What is lane-departure warning and lane-keep assist?
One or both of these systems are fitted to most modern cars but what are they and what do they do?
Modern cars are very clever. Not only are they stuffed with the latest technology to keep you connected but they’re also full of systems that aim to reduce the likelihood and effect of collisions. One of these is a lane-departure warning system.
If you drive a car built in the last decade, it’ll almost certainly have ISOFIX points to mount child seats, a host of airbags, anti-lock brakes and traction control. But to get a high score in the latest, much more stringent, Euro NCAP safety tests, new cars have to be equipped with a much longer list of safety equipment.
To be in with a chance of getting a five-star score, new cars have to have autonomous emergency braking and lane-departure warning, and some manufacturers go further by fitting desirable features like hill-hold assist, blind-spot monitoring and a driver fatigue alert.
What is lane-departure warning?
A lane-departure warning system uses sensors and cameras to detect the edges of the lane that you’re in. If the system thinks you’re about to cross the line unintentionally, it’ll warn you. Depending on the car, these warnings show up differently, but most flash up a symbol above the dashboard. You may also get an audible warning or a vibration through the steering wheel.
The system intended to stop you drifting out of your lane, for example if you’re momentarily distracted. The system ignores lane changes when you indicate left or right because it assumes the movement is intentional.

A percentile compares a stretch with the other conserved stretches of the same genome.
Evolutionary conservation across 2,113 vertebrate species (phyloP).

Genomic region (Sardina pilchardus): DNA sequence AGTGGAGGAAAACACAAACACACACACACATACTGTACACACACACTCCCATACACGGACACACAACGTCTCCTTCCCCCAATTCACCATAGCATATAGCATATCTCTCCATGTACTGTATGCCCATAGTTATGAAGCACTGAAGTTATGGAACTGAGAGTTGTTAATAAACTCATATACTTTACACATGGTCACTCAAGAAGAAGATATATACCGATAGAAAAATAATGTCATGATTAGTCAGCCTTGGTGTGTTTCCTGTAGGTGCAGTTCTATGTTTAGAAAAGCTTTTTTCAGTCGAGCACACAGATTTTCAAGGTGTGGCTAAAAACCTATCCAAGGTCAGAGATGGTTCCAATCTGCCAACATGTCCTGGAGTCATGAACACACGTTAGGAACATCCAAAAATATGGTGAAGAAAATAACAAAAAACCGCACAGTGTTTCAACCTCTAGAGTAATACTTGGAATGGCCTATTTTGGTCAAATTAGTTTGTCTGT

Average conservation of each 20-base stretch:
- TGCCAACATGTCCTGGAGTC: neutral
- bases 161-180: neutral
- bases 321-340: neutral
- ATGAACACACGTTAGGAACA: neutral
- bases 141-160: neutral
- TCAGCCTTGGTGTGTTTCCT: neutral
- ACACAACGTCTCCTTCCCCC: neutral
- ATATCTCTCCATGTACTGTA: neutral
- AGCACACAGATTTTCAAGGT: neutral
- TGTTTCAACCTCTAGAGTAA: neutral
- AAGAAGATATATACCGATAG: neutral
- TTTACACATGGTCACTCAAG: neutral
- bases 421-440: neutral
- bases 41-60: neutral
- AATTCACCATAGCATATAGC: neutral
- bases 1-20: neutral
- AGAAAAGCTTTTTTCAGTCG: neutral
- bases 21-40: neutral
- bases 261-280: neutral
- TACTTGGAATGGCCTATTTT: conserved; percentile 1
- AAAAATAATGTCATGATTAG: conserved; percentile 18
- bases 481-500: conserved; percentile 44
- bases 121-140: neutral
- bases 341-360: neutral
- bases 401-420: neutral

Some systems are more sensitive than others and some warn you more ferociously than others. Lane-departure warning can usually be disengaged by pressing a button on or around the steering wheel but you then have to make sure that you don’t continue to rely on it to warn when the car’s drifting out of lane.
When the lane-departure warning system is on and active, it’ll show as a green symbol. It usually won’t work on roads where there aren’t clear edges, in which case you’ll most likely see an orange symbol.
What is lane-keep assist, lane-follow assist and lane-change assist?
While a lane-departure warning system will alert you, it’s possible that you could still stray out of your lane if you don’t act on the car’s warning. Cars with lane-keeping assistance, however, will gently steer you back into the centre of the lane if you get too close to the lane markers. You still need to pay attention and keep your hand on the steering wheel, as a lane-keep assist system shouldn’t be confused with semi-autonomous driving.
Lane-follow assist is slightly further along on the path to self-driving capability. This couples lane-keep assist with adaptive cruise control, to keep you in your lane and maintain a distance from the vehicle in front of you.
Lane-change assist is another step again. Cars with this function can judge if it’s safe to move across to the next lane, perhaps to overtake a lorry on the motorway. However, even at this level of autonomy, you still need to be alert and ready to take over at any moment.
UK cars with lane-departure warning
As mentioned above, most new cars feature lane-departure warning systems and ones that don’t will usually have it listed as an option - often as part of a safety pack. Honda, Toyota, BMW, Nissan, Mazda, Subaru and Ford all offer systems like this. There are some exceptions, though; small city cars like the Volkswagen up! don’t always feature lane-departure warning, usually for cost reasons.
How do I know if my car has lane-departure warning?
Look out for the lane-departure warning symbol on the dashboard or see if you can see a button that looks similar on or near the steering wheel. Your car’s handbook will also tell you if the system is featured and our new car reviews will usually mention the availability of lane-keeping systems.
Read our guide to Tesla’s Autopilot system here
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